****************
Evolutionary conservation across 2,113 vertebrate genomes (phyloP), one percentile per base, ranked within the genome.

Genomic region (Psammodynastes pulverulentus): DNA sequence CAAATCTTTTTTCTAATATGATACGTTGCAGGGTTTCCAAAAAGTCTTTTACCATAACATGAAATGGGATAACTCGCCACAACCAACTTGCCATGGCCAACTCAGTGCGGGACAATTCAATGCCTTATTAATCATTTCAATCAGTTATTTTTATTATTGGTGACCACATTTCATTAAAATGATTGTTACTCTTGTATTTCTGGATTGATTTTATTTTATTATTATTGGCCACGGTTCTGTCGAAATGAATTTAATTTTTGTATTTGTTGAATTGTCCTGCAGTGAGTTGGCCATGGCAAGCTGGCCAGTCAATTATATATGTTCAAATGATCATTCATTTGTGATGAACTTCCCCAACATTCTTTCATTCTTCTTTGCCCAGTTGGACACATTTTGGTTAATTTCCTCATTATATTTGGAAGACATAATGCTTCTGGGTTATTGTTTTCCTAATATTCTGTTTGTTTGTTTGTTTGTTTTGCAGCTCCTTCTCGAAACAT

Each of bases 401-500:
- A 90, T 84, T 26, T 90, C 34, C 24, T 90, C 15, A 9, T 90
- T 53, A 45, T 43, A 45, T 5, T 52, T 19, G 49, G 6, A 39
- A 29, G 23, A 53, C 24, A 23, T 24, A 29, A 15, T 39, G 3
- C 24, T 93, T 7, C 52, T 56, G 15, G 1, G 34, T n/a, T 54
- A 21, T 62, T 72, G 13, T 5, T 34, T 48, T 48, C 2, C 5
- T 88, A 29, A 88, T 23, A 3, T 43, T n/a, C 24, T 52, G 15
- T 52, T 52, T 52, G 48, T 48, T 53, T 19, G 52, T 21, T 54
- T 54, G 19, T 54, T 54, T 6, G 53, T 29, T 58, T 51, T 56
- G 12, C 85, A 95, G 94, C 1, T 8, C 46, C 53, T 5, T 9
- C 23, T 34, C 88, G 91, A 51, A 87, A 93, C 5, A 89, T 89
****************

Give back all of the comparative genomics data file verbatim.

Evolutionary conservation across 2,113 vertebrate genomes (phyloP), one percentile per base, ranked within the genome.

Genomic region (Psammodynastes pulverulentus): DNA sequence CAAATCTTTTTTCTAATATGATACGTTGCAGGGTTTCCAAAAAGTCTTTTACCATAACATGAAATGGGATAACTCGCCACAACCAACTTGCCATGGCCAACTCAGTGCGGGACAATTCAATGCCTTATTAATCATTTCAATCAGTTATTTTTATTATTGGTGACCACATTTCATTAAAATGATTGTTACTCTTGTATTTCTGGATTGATTTTATTTTATTATTATTGGCCACGGTTCTGTCGAAATGAATTTAATTTTTGTATTTGTTGAATTGTCCTGCAGTGAGTTGGCCATGGCAAGCTGGCCAGTCAATTATATATGTTCAAATGATCATTCATTTGTGATGAACTTCCCCAACATTCTTTCATTCTTCTTTGCCCAGTTGGACACATTTTGGTTAATTTCCTCATTATATTTGGAAGACATAATGCTTCTGGGTTATTGTTTTCCTAATATTCTGTTTGTTTGTTTGTTTGTTTTGCAGCTCCTTCTCGAAACAT

Each of bases 401-500:
- A 90, T 84, T 26, T 90, C 34, C 24, T 90, C 15, A 9, T 90
- T 53, A 45, T 43, A 45, T 5, T 52, T 19, G 49, G 6, A 39
- A 29, G 23, A 53, C 24, A 23, T 24, A 29, A 15, T 39, G 3
- C 24, T 93, T 7, C 52, T 56, G 15, G 1, G 34, T n/a, T 54
- A 21, T 62, T 72, G 13, T 5, T 34, T 48, T 48, C 2, C 5
- T 88, A 29, A 88, T 23, A 3, T 43, T n/a, C 24, T 52, G 15
- T 52, T 52, T 52, G 48, T 48, T 53, T 19, G 52, T 21, T 54
- T 54, G 19, T 54, T 54, T 6, G 53, T 29, T 58, T 51, T 56
- G 12, C 85, A 95, G 94, C 1, T 8, C 46, C 53, T 5, T 9
- C 23, T 34, C 88, G 91, A 51, A 87, A 93, C 5, A 89, T 89